Communicating Across the Cohort
I’ve greatly enjoyed reading the blog posts from the other students and learning about the interesting projects they’re undertaking this summer! It’s been fascinating to see what everyone is investigating through such innovative works that seemingly span all disciplines. Already I have benefitted from this cohort as I’ve learned about the ways they’re working to better their fields of study and their own communities. As a student of humanities who’s conducting primarily social sciences research this summer, I’m hoping to gain insight into the research process of the natural sciences, a discipline with which I have very little familiarity and experience. Therefore, through conversations with the STEM scholars and observations of their projects, I hope to learn much more about the ways in which their research is conducted and communicated to a broad audience who possesses little prior knowledge of the subject matter (someone much like me)!
Parallels Across Disciplines
I’m also aiming to learn about the ways in which scientific research is used in conjunction with public service. I noticed one such project, by Emmaline Rial, that investigates areas of both mathematics and language in order to contribute towards public-service oriented research – which I found fascinating! As I’ve compared my work with those of other students, I already feel like I’ve grown to better understand my own work and the niche it occupies within the greater scope of academic disciplines. I found it meaningful reading about other projects that also invoked aspects of both the humanities and the social sciences. Corey’s project also examines immigrant populations with Pennsylvania and their access to critical resources, though his work takes a more historical approach whereas mine is focused modernly, so I’m quite excited to learn about the methods of his project and his final conclusions. It was equally rewarding reading about the science-based projects and investigations other students are undertaking, as I learn about the nature of STEM research and how it differs from methods used in the humanities/social sciences. One other interesting aspect that presented both similarities and differences among the projects was the scope. I read about other projects that are also examining issues and topics within Pennsylvania and found it greatly interesting to read about inquiries that are happening on a national or international level.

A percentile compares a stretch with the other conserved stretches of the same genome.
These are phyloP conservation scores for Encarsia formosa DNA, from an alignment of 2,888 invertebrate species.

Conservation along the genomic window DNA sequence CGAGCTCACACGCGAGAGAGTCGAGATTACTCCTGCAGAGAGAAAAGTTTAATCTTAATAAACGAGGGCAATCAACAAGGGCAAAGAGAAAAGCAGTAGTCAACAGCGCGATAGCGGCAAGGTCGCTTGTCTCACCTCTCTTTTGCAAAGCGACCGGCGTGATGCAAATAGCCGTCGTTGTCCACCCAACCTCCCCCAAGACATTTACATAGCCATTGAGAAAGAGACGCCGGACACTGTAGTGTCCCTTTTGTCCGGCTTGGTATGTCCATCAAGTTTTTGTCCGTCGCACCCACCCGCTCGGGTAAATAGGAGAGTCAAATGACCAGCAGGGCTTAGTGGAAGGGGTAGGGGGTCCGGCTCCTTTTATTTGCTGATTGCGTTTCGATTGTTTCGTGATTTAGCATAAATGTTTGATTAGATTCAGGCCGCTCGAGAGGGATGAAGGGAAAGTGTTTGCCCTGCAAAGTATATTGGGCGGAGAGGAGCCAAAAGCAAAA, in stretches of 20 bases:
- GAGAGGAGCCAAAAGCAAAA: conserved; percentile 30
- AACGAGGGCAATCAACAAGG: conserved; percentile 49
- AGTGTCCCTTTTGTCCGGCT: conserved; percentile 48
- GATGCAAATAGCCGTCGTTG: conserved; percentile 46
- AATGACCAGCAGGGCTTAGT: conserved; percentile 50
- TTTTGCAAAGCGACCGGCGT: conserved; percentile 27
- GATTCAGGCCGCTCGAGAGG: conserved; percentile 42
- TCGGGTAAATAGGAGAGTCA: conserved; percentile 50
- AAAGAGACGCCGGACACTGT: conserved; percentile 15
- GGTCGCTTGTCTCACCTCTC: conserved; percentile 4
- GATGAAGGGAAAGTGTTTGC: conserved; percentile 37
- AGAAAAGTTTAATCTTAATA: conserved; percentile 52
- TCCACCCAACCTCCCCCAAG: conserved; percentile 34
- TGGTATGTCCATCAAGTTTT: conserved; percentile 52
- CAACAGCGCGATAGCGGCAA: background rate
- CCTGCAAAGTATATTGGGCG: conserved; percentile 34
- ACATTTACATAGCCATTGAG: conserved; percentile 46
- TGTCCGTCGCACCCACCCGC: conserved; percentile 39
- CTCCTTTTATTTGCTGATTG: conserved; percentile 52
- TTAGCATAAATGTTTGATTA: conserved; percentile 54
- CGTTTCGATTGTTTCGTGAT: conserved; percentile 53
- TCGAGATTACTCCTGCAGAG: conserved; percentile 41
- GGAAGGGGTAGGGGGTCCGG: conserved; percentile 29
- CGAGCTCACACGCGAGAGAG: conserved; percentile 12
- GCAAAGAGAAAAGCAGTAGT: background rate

Working with such an interdisciplinary cohort provides us with the great opportunity to practice explaining our research to a broad audience with varied levels of prior knowledge and understanding of the topics. Though this can initially present itself as an obstacle, in that it can be quite challenging at first to describe one’s research to people from other disciplines and to detail the significance and findings in a concise manner. Therefore, to ensure that people of all levels of familiarity with the discipline can easily understand our projects, it is critical to communicate the findings in a universal and easily-accessible manner. I’m looking forward to learn about the results and outcomes of the other projects!